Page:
33. 33. Alcohol withdrawal syndrome • Minor withdrawal (withdrawal tremulousness); ➢Occurs within 6-24 hours following the patient’s last drink and is characterized by tremor, anxiety, nausea, vomiting, and insomnia. • Major withdrawal (alcoholic hallucinosis); ➢Major withdrawal (hallucinations) occurs 10-72 hours after the last drink. The signs and symptoms include visual and auditory hallucinations, whole body tremor, vomiting, diaphoresis, and hypertension. © 2017 Thomas Owondo. All rights reserved. 33
  34. 34. Withdrawal seizures (rum fits); ➢ Occur within 6-48 hours of alcohol cessation; they are major motor seizures that take place during withdrawal in patients who normally have no seizures and have normal electroencephalograms (EEGs). ➢ These seizures are typically generalized and brief. In the absence of treatment, multiple seizures occur in 60% of patients, but the duration between the first and last seizure is usually less than 6 hours. ➢ Only 3% of patients go on to develop status epilepticus. © 2017 Thomas Owondo. All rights reserved. 34
  35. 35. Withdrawal seizures (rum fits) conti • An alcohol withdrawal seizure is frequently the first sign of alcohol withdrawal, and no other signs of withdrawal may be present after the seizure abates. About 30-40% of patients with alcohol withdrawal seizures progress to DTs. • Alcohol withdrawal seizures usually occur only once or recur only once or twice, and they generally resolve spontaneously. If a patient has seizures that are not typical of alcohol withdrawal seizures (such as partial or focal seizures, prolonged seizures, or seizures with a prolonged postictal state) or has signs of significant head trauma, then the underlying cause of the seizure should be investigated. © 2017 Thomas Owondo. All rights reserved. 35
  36. 36. DELIRIUM TREMENS • DTs is the most severe manifestation of alcohol withdrawal. • It occurs 3-10 days following the last drink. • Clinical manifestations include; Agitation, Global confusion, Disorientation, Hallucinations (Tactile and visual), fever, hypertension, diaphoresis, and autonomic hyperactivity (tachycardia and hypertension). Profound global confusion is the hallmark of delirium tremens. © 2017 Thomas Owondo. All rights reserved. 36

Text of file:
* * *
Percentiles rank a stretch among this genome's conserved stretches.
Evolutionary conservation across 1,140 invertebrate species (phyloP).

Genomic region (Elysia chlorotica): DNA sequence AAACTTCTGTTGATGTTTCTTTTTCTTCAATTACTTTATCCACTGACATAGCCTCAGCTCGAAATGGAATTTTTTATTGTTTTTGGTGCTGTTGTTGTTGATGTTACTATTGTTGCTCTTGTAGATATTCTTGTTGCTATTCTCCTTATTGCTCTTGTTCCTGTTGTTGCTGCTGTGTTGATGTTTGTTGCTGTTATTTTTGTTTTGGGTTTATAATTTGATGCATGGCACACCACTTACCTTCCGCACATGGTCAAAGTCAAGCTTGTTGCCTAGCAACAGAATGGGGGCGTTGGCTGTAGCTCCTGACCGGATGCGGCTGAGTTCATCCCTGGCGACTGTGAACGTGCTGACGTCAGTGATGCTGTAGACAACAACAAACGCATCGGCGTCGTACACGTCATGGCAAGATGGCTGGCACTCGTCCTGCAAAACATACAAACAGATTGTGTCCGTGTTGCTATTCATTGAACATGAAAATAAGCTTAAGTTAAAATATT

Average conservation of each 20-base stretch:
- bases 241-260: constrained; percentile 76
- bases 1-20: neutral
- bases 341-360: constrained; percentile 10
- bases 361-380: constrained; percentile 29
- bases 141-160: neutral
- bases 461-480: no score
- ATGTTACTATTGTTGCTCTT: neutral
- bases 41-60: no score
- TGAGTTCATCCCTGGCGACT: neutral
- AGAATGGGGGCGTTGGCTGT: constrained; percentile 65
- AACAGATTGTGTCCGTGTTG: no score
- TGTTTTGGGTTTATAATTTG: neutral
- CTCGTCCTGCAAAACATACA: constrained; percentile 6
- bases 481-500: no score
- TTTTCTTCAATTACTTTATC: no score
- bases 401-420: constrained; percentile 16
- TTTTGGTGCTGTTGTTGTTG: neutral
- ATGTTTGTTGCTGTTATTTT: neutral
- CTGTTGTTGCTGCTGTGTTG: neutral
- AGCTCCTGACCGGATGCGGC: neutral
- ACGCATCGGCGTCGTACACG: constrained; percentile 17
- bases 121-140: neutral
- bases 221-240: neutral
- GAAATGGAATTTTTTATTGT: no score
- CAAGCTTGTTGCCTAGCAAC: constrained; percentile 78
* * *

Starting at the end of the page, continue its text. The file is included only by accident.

37. 37. DELIRIUM TREMENS • The "symptoms are characteristically worse at night". • Other common symptoms include intense perceptual disturbance such as visions of insects, snakes, or rats. These may be hallucinations or illusions related to the environment, e.g., patterns on the wallpaper or in the peripheral vision that the patient falsely perceives as a resemblance to the morphology of an insect, and are also associated with tactile hallucinations such as sensations of something crawling on the subject—a phenomenon known as formication. © 2017 Thomas Owondo. All rights reserved. 37
  38. 38. Management of DTs • It is a psychiatric/medical emergency with a high mortality rate, making early recognition and treatment essential.. • Admission is a priority. • Treatment in a quiet intensive care unit with sufficient light is often recommended. • Benzodiazepines are the medication of choice. • The vitamin thiamine is recommended. • The antipsychotic haloperidol may also be used. © 2017 Thomas Owondo. All rights reserved. 38
  39. 39. GENERAL MANAGEMENT OF AUD • SEARCH FOR IT © 2017 Thomas Owondo. All rights reserved. 39
  40. 40. © 2018 Thomas Owondo. All rights reserved. ANY QUESTIONS